The next trap is municipal tax (gemeentebelasting) and other taxes which came annually. My suggestion is to know how these taxes are calculated and how to claim tax return, if any. For instance, water tax is calculated annually which vary based on the number of people living in your living space (apartment, house, etc) and also the place where you live. For underwater areas such as Amsterdam, of course it will be more expensive due to the water treatment and to make sure that the city will not drown anytime in the future. Per person is € 54 and basic water tax is € 93.24 / year. So, if you are affirmative that you will not live in a place for one full year, then you should call the gemeente to ask for reduction or claim for tax return in the following year. This method also applies to municipal tax.
So, how do you as an expat know how many people are registered within the same address? Please take in mind that anyone can registered with your address to the municipal (gemeente) office and the last person registered is considred as the current owner, thus all the tax bills will be sent to them. Say if you one year received a tax bill with your name and the next year it is sent to the owner, then it means that the owner registered his or her name again to the same address. Which means, your tax is now doubled because by the gemeente knowledge, there are more than one person living in the same address. Hence the new amount. Sometimes, towards the end of a contract, when the expat decide to no longer living in the place, the owner can easily say that the expat owe the owner a certain amount of money due to taxes. Now now, stay calm and remind him or her that why the hell the bill got send to them in the first place? And how many people are counted? Can you have a copy of the invoice (factuur)?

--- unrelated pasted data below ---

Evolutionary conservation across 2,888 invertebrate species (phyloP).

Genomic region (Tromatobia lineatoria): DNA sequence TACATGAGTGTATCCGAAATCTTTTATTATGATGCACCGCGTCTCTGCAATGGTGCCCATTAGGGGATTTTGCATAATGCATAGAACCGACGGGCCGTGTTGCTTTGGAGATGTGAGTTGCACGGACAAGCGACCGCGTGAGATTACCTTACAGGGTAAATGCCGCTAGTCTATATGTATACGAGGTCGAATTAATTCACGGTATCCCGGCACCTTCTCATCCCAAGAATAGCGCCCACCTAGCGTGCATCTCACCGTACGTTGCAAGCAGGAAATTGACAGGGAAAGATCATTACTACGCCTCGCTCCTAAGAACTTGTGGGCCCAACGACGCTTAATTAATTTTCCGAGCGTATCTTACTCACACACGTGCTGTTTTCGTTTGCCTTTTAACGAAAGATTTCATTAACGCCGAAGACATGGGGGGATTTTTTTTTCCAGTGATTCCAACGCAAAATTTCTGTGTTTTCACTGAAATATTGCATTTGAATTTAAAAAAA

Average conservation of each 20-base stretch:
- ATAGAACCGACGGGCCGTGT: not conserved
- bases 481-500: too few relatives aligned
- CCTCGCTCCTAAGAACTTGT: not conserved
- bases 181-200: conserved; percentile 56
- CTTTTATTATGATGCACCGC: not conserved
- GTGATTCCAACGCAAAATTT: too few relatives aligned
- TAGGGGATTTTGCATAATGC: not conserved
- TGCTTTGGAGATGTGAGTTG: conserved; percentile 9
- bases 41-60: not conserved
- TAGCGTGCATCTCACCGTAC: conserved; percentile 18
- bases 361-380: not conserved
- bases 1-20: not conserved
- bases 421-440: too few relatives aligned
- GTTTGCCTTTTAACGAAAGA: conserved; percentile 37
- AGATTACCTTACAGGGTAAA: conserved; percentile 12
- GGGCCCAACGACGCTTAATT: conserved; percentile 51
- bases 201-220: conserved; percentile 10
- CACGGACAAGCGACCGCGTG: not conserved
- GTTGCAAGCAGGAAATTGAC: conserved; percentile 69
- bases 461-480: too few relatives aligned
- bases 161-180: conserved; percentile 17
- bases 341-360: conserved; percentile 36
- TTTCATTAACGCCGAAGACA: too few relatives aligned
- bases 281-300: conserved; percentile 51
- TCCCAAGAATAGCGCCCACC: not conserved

Also be careful with your last water and electricity meter. I experienced myself that a previous landlord hold our deposit and charged us € 500 for electricity. At that time we were still green and innocent, so we just paid that amount and weep in the corner looking at our bank statement. Apparently, we can call the water and electricity people and notify them that we are due to leave the place within 2 months (notice periods may vary) and arrange a last meter count with them. So the next month when you no longer live there, you will not be charged for the water or electricity, but most importantly is that you are not charged more by your owner.
If you broke things or seemingly so, according to the landlord, it is okay to ask him or her for invoices. If you broke two ceramic coffee mugs then it is only make sense if they order two new ones instead of a dozen. Or perhaps two but much more expensive and with heat insulation inside. Does not make sense.
So, before the expat decide where to live and how long, do a little research. Find a support group. Get to know all laws and regulations which involve money, and the ones which do not involve money. Also keep in mind that all taxes are possible of multiple payments, not just one and done.